(ARA) - It seems like everybody is having problems with Japanese beetles. If you have fruit trees, grape vines, roses, crepe myrtle, you'll see Japanese beetles every summer.
Not native to the United States, Japanese beetles are like the gypsy moth, black widow spider, oriental carp, starlings, fire ants, dandelions plus a whole host of imported, unwanted things that are thriving in the United States.
Like tiny little helicopters, Japanese beetles, by all laws of aerodynamics, shouldn't fly at all. That means, if you have them in your yard, chances are they came right out of your own lawn! That's right -- Japanese beetles hibernate as grubs nine months out of the year before pupating into flying adults.
As grubs, the beetles attack grass roots, eat the tiny root hairs off of trees, shrubs, flowers and vegetable garden plants. For every 1,000 flying adult Japanese beetles, there will be fifty thousand grubs in the soil.
Here are five important tips for controlling Japanese beetles:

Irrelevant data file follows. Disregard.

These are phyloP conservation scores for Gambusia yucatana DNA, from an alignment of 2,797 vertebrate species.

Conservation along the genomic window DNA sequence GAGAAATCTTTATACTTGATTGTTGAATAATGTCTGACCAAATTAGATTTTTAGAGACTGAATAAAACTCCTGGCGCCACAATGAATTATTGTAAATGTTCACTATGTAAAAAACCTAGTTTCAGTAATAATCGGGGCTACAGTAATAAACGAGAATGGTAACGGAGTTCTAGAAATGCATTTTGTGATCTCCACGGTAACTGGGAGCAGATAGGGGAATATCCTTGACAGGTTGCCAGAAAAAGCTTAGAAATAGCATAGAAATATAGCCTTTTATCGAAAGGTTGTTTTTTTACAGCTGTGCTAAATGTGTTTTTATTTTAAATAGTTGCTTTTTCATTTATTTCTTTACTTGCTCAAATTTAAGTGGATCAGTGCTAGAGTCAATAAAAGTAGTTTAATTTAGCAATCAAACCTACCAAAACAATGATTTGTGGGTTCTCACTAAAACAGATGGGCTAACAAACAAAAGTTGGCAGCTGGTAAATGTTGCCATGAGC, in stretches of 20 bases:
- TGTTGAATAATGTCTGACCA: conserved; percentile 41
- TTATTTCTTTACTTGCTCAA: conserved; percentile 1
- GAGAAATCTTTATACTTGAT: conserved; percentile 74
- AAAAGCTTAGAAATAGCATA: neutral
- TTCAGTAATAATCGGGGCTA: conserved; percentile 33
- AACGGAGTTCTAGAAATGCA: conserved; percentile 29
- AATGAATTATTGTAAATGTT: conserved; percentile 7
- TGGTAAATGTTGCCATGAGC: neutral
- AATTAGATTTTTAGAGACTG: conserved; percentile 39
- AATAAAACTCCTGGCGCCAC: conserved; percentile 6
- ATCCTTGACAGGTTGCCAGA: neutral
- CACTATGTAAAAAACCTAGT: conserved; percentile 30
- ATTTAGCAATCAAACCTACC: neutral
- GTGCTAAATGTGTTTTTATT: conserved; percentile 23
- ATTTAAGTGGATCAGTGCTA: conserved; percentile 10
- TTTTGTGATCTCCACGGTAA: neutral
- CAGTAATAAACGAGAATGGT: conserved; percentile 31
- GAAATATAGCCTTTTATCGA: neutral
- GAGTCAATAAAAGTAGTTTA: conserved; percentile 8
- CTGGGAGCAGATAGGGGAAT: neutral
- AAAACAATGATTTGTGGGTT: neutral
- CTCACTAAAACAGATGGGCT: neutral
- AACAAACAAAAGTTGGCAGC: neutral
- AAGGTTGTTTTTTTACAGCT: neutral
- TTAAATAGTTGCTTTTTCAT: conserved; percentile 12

1. Recognize that Japanese beetles hibernate as grubs and treat your lawn with grub control. Consider using USDA-developed Milky Spore because it's guaranteed for ten years and doesn't harm kids or pets.
2. If you have Japanese beetle traps, give them to your neighbors and let your beetles travel into their yard. Traps work too well because they deploy an aromatic scent and beetle sex hormone that will bring in more Japanese beetles than you had last year.
3. Pick off adult Japanese beetles from your plants and throw them into a pail of soapy water. The beetles can't bite you and quickly drown in the water. For beetles in hard to reach areas, use an insect spray.
4. Get a Japanese beetle Milky Spore campaign started in your neighborhood that includes the participation of a number of residents. Such action is the most effective method for area-wide control. Courtesy of ARAcontent
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